Crime and Punishment (1866) by Fyodor Dostoevsky and War and Peace (1865) and Anna Karenina (1875) by Leo Tolstoy: “At the thick end (compared to The Great Gatsby), you have the Russian novels ... War and Peace, the greatest novel in the world – God, to be able to write like that on such a grand canvas!”

Catch-22 (1961) by Joseph Heller: “Just for the sheer fun of it, and the I-can’t-believe-they’re-doing-that-and getting away-with-it.

The Great Gatsby (1925) by F. Scott Fitzgerald: “An important book for me as a writer.... Such a powerful story with so many subplots inside, yet it’s marvellously thin!”

To Kill a Mockingbird (1960) by Harper Lee: “You’ve got these kids wanting to flush out Boo Radley that you can relate to, and this big story that’s going on (the no-win trial), and then the two stories collide in a way you never quite expected.”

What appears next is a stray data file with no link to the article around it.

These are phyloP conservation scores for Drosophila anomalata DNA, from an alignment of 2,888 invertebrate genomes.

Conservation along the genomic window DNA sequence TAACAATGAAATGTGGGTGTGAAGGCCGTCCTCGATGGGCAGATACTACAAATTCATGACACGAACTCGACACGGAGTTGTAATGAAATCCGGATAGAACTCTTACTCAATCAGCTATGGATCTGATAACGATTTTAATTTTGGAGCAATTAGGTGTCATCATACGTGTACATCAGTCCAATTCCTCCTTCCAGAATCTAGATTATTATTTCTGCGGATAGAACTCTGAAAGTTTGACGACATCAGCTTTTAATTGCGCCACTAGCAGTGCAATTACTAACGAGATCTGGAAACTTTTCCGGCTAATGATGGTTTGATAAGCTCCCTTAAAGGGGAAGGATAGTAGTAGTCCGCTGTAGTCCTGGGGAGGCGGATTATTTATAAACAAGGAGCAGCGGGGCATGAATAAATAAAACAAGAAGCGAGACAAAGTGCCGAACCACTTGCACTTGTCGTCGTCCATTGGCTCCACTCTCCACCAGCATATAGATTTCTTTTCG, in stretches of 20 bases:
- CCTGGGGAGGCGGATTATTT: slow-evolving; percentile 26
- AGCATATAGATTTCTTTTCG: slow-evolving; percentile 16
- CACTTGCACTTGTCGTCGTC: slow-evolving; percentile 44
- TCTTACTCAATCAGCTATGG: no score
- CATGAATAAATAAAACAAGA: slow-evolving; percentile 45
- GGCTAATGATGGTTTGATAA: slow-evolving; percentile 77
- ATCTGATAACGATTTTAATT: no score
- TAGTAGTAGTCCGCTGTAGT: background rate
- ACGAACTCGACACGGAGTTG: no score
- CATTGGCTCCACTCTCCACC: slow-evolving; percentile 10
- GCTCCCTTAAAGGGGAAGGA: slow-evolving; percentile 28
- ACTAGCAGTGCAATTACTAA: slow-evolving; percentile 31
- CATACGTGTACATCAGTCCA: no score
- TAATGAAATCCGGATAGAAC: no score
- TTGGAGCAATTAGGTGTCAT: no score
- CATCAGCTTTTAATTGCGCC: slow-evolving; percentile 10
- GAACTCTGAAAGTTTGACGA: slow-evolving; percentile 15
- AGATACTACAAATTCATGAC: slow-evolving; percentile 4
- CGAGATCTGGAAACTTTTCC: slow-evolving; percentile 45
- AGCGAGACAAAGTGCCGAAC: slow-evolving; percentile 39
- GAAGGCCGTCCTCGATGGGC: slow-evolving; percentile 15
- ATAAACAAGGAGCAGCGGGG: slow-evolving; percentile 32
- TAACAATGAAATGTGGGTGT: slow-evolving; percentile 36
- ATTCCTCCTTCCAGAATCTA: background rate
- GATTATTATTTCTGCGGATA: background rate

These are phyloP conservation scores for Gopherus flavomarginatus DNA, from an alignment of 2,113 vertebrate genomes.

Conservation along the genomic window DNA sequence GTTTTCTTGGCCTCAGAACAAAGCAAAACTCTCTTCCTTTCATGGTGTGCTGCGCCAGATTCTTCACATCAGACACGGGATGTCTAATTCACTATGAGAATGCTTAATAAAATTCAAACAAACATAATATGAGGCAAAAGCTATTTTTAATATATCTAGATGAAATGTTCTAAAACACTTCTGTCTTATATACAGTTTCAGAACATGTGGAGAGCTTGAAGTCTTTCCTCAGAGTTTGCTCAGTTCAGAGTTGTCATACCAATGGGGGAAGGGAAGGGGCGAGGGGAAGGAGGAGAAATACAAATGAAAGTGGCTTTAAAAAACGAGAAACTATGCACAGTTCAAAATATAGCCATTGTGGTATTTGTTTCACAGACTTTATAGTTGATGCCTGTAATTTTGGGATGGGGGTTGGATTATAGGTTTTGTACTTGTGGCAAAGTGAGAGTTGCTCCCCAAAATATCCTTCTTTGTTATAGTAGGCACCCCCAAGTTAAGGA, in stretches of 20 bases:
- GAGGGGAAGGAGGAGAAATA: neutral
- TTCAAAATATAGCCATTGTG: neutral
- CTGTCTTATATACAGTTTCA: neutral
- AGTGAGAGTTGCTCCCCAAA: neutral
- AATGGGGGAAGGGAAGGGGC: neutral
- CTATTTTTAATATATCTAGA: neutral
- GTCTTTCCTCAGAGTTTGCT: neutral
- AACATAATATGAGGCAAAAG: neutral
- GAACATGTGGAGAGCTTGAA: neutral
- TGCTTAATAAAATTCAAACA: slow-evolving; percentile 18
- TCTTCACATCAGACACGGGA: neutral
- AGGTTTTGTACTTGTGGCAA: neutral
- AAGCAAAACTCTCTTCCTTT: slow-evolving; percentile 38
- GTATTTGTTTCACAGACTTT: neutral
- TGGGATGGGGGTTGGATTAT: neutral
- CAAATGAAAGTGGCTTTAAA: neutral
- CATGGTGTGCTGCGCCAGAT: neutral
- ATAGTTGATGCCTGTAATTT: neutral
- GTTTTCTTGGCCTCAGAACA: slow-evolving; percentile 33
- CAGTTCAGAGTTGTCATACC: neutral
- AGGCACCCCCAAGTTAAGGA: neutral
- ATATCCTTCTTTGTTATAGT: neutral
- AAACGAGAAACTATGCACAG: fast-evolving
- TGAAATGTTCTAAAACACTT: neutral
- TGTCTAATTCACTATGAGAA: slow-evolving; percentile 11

Recent reads include A New Earth (2008) by Eckhart Tolle and Inner Drives (2005) by Pamela Jaye Smith: “(Inner Drives is) an insightful book for developing characters for writers that I stumbled upon by chance at the library – see, another benefit of going to the library!

“When I first moved to Sarawak I was reading all these books on Sarawak and Borneo, but lately I’ve been reading all these self-help books while trying to figure out why I haven’t been all that successful as a writer and as a person despite been relatively decent, intelligent, and hard-working!”

*Update, the 20th anniversary of Lovers and Strangers Revisited

**Here the link to my website, to MPH online for orders for all three of my books, including my latest, Spirit of Malaysia and for Trois autres Malaisie.